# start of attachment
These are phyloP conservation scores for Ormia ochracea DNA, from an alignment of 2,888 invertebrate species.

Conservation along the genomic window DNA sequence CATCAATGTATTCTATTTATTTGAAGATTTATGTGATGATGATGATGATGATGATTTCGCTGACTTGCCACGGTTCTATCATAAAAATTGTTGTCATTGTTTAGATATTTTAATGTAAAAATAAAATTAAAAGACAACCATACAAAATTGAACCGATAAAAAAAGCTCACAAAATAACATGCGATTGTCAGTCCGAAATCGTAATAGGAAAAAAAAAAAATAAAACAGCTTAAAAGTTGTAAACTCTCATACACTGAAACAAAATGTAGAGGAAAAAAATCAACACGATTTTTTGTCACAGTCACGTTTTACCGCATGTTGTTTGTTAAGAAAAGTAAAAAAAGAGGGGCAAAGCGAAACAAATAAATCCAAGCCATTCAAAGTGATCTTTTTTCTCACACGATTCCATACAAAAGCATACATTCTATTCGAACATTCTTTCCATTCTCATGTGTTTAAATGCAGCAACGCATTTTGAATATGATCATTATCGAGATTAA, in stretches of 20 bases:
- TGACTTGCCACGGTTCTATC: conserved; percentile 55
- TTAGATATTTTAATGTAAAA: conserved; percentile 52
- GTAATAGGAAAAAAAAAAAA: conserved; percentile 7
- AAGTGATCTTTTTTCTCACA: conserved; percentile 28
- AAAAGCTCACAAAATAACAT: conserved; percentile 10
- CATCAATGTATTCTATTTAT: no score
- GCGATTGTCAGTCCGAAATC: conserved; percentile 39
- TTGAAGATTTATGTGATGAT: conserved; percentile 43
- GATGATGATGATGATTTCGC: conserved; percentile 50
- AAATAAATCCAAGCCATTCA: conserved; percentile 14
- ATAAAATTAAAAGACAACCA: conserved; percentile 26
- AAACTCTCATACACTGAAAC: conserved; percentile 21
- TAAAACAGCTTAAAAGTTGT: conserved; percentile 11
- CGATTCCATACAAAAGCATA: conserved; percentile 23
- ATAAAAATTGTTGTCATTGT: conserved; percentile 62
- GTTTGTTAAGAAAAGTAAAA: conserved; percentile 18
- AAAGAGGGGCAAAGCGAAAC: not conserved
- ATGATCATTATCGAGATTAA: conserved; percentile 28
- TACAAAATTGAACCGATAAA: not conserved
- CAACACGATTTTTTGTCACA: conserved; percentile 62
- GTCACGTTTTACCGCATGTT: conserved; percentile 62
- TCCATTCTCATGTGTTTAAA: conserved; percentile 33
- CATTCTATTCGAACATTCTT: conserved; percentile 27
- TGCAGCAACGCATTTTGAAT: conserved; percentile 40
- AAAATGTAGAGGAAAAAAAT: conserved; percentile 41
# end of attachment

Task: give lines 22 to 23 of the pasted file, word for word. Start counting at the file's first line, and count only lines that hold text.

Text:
- CAACACGATTTTTTGTCACA: conserved; percentile 62
- GTCACGTTTTACCGCATGTT: conserved; percentile 62